Fertilizing Hydroponic Gardens

fertilizing hydroponic gardens

Fertilizing Hydroponic Gardens

Fundamentals to Follow for Best Success

Fertilizing hydroponics gardens for best success is easy once you read through this quick lesson on how to determine how much fertilizer to apply to your particular type of hydroponic systems or growing method.

Just like different soil types will perform better when you understand how to fertilize a given type correctly, so too are various hydroponic growing methods widely practiced by growers.

In fertilizing hydroponic gardens, the first thing you need to do is identify what type of hydroponic garden you have or want.  The most common types of systems we will discuss here are:

Soilless (peat, coco coir mixes)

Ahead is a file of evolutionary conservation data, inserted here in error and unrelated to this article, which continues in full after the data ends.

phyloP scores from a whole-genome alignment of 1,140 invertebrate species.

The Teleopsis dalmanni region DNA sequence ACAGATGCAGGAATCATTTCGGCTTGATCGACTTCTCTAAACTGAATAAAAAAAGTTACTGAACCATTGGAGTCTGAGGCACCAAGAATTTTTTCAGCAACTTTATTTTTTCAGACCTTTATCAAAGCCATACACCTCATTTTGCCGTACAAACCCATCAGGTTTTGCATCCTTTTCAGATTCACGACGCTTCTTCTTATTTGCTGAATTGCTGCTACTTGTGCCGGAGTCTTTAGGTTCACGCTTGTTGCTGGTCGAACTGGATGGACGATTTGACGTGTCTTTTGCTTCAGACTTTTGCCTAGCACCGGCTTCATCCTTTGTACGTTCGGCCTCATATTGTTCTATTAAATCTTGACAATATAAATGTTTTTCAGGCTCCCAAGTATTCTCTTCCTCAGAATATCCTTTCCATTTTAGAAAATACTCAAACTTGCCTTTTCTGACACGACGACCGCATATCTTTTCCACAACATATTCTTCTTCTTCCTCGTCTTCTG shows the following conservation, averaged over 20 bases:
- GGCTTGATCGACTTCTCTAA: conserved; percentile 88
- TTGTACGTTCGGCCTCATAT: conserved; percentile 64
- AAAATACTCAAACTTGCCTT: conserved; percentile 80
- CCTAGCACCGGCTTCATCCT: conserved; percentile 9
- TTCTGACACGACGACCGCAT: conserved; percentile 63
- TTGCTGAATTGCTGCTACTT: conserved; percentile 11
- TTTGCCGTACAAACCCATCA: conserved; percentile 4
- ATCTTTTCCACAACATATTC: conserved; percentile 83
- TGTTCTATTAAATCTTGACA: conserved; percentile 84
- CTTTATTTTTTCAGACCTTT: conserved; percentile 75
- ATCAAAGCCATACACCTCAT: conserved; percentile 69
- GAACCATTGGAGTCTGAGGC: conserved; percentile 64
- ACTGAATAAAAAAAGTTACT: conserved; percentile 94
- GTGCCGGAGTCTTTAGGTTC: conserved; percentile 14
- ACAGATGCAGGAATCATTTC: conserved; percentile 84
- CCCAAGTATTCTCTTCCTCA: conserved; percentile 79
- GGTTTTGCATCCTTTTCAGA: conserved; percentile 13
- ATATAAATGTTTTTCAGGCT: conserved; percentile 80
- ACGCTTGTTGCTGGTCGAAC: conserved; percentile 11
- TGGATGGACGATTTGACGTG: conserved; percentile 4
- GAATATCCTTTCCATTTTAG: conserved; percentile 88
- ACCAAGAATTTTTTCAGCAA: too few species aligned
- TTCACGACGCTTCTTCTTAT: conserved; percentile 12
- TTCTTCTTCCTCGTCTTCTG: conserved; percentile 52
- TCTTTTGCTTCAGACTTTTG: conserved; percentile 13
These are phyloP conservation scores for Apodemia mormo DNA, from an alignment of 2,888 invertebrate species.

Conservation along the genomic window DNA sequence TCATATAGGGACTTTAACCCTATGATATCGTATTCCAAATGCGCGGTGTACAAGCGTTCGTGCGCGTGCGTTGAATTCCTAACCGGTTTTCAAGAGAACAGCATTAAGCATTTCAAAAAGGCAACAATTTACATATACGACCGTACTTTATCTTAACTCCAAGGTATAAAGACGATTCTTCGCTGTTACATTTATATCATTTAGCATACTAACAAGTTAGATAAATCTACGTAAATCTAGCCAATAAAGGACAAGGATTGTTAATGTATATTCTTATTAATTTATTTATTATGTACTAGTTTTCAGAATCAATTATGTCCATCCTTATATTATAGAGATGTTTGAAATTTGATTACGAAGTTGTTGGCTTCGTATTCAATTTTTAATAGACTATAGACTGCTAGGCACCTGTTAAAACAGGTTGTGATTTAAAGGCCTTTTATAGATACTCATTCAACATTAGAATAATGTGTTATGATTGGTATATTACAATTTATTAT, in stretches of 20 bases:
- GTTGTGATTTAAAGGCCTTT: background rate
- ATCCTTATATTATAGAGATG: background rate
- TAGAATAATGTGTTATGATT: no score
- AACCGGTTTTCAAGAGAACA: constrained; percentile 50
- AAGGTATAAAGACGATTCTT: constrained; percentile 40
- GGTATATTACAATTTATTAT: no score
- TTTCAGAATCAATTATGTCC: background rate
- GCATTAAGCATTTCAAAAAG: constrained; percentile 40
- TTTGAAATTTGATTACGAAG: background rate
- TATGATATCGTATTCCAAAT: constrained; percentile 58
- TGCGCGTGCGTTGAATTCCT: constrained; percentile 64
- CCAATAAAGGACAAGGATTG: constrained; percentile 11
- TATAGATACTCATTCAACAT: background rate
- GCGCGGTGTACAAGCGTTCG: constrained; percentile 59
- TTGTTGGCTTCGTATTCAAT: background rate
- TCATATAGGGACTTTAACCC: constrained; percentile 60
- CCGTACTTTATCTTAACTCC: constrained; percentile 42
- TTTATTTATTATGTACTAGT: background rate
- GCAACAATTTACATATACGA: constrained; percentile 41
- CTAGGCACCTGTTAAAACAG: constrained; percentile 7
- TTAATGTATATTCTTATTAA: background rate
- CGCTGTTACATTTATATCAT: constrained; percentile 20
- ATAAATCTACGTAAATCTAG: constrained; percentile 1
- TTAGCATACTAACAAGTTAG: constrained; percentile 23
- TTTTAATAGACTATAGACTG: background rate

soilless dinsosaur kale

Hydroponics Substrates (Growstones, Stone Wool)

potting drainage

Aeroponics (little or no substrate)

aeroponic cuttings

Water Culture (DWC, RDWC, NFT, etc)

hydropomic spinach strain roots

Further in determining how to best fertilize your hydroponic garden is classifying your system as Re-Circulating or Drain to Waste.

For most growers and fertilizing hydroponic gardens, Soilless Mixes like peat or coco based ones are most often Drain to Waste.  That means that the water containing the dissolved hydroponic fertilizers is pumped or applied to the growing beds, bags or containers sparingly, typically allowing 10-20% run off each time the nutrients are applied with water.

In Re-Circulating Hydroponic systems, the water containing the nutrient solution is captured and reapplied to the roots, sometimes continuously 24/7 or on a cycled timer which is most common with Drip and Ebb & Flo irrigation systems.

Why is This Important?